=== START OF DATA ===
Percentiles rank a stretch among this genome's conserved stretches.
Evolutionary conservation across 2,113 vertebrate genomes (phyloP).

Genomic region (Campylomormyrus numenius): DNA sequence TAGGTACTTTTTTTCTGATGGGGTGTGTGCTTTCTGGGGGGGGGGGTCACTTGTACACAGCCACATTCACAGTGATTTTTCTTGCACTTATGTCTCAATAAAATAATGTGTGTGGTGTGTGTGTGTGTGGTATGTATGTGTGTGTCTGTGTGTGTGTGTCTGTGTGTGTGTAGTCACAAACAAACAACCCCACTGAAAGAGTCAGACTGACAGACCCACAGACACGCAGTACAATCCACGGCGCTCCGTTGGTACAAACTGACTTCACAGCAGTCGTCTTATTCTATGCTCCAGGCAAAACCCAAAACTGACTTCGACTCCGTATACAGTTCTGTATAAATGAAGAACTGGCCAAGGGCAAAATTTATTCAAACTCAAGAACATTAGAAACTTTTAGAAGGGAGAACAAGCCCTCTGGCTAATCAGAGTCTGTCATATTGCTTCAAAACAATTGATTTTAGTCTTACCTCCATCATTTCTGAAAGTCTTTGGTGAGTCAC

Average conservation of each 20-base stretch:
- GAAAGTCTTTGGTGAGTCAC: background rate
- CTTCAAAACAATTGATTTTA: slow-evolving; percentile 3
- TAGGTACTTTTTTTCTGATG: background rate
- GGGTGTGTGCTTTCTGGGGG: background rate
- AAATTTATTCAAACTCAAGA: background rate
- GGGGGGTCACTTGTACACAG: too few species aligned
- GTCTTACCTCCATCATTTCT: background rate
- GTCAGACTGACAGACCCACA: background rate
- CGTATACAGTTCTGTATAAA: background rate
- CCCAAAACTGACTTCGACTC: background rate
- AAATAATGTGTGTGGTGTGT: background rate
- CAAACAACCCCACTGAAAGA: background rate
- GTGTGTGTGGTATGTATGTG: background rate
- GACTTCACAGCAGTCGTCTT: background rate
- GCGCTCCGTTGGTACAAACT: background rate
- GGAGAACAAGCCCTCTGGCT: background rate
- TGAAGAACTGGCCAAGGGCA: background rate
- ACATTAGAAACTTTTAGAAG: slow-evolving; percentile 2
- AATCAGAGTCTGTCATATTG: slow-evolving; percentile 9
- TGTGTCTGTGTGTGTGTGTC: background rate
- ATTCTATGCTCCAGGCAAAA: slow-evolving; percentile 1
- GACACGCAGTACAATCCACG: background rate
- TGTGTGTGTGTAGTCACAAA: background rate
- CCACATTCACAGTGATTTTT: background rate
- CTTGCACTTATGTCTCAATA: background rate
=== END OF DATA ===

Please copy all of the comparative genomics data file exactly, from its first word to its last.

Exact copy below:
Percentiles rank a stretch among this genome's conserved stretches.
Evolutionary conservation across 2,113 vertebrate genomes (phyloP).

Genomic region (Campylomormyrus numenius): DNA sequence TAGGTACTTTTTTTCTGATGGGGTGTGTGCTTTCTGGGGGGGGGGGTCACTTGTACACAGCCACATTCACAGTGATTTTTCTTGCACTTATGTCTCAATAAAATAATGTGTGTGGTGTGTGTGTGTGTGGTATGTATGTGTGTGTCTGTGTGTGTGTGTCTGTGTGTGTGTAGTCACAAACAAACAACCCCACTGAAAGAGTCAGACTGACAGACCCACAGACACGCAGTACAATCCACGGCGCTCCGTTGGTACAAACTGACTTCACAGCAGTCGTCTTATTCTATGCTCCAGGCAAAACCCAAAACTGACTTCGACTCCGTATACAGTTCTGTATAAATGAAGAACTGGCCAAGGGCAAAATTTATTCAAACTCAAGAACATTAGAAACTTTTAGAAGGGAGAACAAGCCCTCTGGCTAATCAGAGTCTGTCATATTGCTTCAAAACAATTGATTTTAGTCTTACCTCCATCATTTCTGAAAGTCTTTGGTGAGTCAC

Average conservation of each 20-base stretch:
- GAAAGTCTTTGGTGAGTCAC: background rate
- CTTCAAAACAATTGATTTTA: slow-evolving; percentile 3
- TAGGTACTTTTTTTCTGATG: background rate
- GGGTGTGTGCTTTCTGGGGG: background rate
- AAATTTATTCAAACTCAAGA: background rate
- GGGGGGTCACTTGTACACAG: too few species aligned
- GTCTTACCTCCATCATTTCT: background rate
- GTCAGACTGACAGACCCACA: background rate
- CGTATACAGTTCTGTATAAA: background rate
- CCCAAAACTGACTTCGACTC: background rate
- AAATAATGTGTGTGGTGTGT: background rate
- CAAACAACCCCACTGAAAGA: background rate
- GTGTGTGTGGTATGTATGTG: background rate
- GACTTCACAGCAGTCGTCTT: background rate
- GCGCTCCGTTGGTACAAACT: background rate
- GGAGAACAAGCCCTCTGGCT: background rate
- TGAAGAACTGGCCAAGGGCA: background rate
- ACATTAGAAACTTTTAGAAG: slow-evolving; percentile 2
- AATCAGAGTCTGTCATATTG: slow-evolving; percentile 9
- TGTGTCTGTGTGTGTGTGTC: background rate
- ATTCTATGCTCCAGGCAAAA: slow-evolving; percentile 1
- GACACGCAGTACAATCCACG: background rate
- TGTGTGTGTGTAGTCACAAA: background rate
- CCACATTCACAGTGATTTTT: background rate
- CTTGCACTTATGTCTCAATA: background rate